Thank You

***This was written on February 1, 2014***

“History ain’t important. It don’t mean nothin’.”
They say,
“What they did lives in the past, but now we’re doin’ somethin’.”
So they claim.
“Why wine and dine about the events from long behind? Stop the clatter, they don’t matter. Move on.”
They exclaim.
But if I may,
I’d like to offer a counter argument.
Take a look around, tell me what you see.
How does the world look staring back at thee?
“Thee?”
Yeah, you heard me.
F.Y.I., everything here exists because a long time ago, someone put in work.
Whether it be scientific discoveries, inventions so we could live more comfortably, diverse relations, artistic creations, or changes in our communities,
Someone put in work.
No matter what’s in front of you, you see our modern culture.
You think we woke up one day with these changes at our door,
Or that we’ve had these in our hands forever?
No.
Someone put in work.
Whether it was a father or mother, a sister or brother,
Someone contributed sweat and tears in all the years of the struggle –
All the years, dark years…
They were discouraged from dreaming,
Blocked from advancing,
Denied opportunities,
Even their joy was stolen – there was no singing or dancing.
But there was marching and protesting.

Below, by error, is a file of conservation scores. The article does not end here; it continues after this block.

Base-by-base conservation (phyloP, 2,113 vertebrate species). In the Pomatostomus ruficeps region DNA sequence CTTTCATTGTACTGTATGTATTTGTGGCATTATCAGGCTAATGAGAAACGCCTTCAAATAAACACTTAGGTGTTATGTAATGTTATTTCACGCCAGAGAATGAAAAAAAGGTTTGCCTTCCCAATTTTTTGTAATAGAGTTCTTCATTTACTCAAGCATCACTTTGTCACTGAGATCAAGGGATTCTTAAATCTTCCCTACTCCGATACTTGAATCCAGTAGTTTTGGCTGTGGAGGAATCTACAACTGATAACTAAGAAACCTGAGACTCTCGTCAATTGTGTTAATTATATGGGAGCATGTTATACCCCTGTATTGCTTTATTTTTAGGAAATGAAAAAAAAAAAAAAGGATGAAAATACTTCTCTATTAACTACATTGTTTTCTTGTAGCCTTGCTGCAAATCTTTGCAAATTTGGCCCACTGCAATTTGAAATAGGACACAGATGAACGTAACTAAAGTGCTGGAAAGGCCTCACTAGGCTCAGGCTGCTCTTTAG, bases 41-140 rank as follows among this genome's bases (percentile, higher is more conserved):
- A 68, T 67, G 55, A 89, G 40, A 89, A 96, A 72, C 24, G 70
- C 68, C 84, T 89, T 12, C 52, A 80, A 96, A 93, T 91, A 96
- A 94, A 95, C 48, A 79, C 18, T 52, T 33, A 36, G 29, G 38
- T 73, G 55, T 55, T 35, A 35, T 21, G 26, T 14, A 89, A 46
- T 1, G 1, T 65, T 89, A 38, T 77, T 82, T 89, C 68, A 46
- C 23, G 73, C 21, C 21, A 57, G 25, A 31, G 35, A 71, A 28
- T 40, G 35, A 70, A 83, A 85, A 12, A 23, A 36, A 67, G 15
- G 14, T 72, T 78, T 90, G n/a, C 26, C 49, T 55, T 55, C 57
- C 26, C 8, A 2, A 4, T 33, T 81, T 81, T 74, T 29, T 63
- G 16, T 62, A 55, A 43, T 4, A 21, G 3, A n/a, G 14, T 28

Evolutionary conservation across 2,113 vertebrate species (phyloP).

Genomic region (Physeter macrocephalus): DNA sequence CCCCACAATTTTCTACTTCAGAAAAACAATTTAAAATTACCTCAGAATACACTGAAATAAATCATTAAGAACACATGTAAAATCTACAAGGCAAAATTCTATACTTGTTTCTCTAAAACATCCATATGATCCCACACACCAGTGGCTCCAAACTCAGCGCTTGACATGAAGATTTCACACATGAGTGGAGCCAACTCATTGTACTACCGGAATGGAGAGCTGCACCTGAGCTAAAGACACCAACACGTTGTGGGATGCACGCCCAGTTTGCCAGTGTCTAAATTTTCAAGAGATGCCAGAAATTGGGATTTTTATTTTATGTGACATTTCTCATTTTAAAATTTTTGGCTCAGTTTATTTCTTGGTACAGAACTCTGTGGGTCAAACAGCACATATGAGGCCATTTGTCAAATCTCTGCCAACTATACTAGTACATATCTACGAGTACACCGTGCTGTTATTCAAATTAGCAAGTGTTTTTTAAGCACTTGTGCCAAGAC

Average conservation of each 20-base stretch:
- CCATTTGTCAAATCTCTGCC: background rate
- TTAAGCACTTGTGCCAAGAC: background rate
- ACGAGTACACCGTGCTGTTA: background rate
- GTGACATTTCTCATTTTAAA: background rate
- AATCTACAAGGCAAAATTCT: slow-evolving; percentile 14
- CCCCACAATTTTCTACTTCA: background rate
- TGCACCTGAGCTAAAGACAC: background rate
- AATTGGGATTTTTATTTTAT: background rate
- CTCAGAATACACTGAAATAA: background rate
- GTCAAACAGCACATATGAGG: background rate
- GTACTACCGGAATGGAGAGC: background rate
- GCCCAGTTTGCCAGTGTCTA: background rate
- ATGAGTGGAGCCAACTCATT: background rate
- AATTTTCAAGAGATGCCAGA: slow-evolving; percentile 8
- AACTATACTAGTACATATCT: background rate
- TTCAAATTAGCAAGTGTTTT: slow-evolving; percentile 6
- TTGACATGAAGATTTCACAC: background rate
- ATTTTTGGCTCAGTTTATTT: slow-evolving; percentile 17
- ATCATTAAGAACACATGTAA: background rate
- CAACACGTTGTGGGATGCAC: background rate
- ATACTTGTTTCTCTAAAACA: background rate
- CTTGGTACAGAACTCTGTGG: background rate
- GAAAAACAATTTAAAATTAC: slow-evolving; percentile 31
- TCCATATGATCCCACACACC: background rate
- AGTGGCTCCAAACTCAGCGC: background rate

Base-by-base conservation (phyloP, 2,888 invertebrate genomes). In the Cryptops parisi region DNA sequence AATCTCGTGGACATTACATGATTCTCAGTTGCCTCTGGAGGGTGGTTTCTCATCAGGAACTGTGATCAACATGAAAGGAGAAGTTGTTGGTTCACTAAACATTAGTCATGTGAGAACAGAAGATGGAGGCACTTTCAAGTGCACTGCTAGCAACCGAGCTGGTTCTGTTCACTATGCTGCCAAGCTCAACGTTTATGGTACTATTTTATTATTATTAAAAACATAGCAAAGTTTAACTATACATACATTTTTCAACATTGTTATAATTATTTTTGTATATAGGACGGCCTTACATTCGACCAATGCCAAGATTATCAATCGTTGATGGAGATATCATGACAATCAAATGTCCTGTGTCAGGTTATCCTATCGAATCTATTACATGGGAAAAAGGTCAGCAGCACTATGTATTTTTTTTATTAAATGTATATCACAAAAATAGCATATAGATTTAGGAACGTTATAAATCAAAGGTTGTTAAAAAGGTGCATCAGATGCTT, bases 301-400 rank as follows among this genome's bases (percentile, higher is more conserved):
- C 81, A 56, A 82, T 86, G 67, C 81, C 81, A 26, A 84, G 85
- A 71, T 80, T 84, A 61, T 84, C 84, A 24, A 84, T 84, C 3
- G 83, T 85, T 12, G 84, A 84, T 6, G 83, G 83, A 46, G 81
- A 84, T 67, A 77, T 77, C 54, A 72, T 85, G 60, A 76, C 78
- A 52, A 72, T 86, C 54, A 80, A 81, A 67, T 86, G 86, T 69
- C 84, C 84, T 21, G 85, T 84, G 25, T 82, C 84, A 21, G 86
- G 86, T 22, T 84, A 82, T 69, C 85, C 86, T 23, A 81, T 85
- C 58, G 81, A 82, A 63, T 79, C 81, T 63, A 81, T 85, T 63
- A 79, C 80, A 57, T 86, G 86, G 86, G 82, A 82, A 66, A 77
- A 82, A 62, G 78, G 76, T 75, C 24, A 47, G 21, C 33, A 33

There were demonstrations and movements
And riots and boycotts
And sit-ins and sit downs
And whatever else was necessary to bring about
Change.
That 6-letter C-word. Change.
In a world so strange when a group of people felt estranged from a culture and society that preferred a wide range between them and opportunity, this group of people found the strength and power to rearrange their situation, and command and demand for change.
And now we’re living their change.
Today their legacy exists through us.
So to history, and to those who fought for us,
I offer up, not “forget you,” but “thank you.”
Thank you for the long nights of marches instead of dreaming.
Thank you for the long fights, which brought about your fears, tears, and screamings.
Thank you for continuing to work so we could live better.
Thank you for the stories of your struggle, your addressed love letter.
You are not forgotten, but appreciated.
To our sisters and brothers in the struggle,
Thank you.

(c) February 2014, B.I.B. Productions
(P) BOOYIKA!, Inc.

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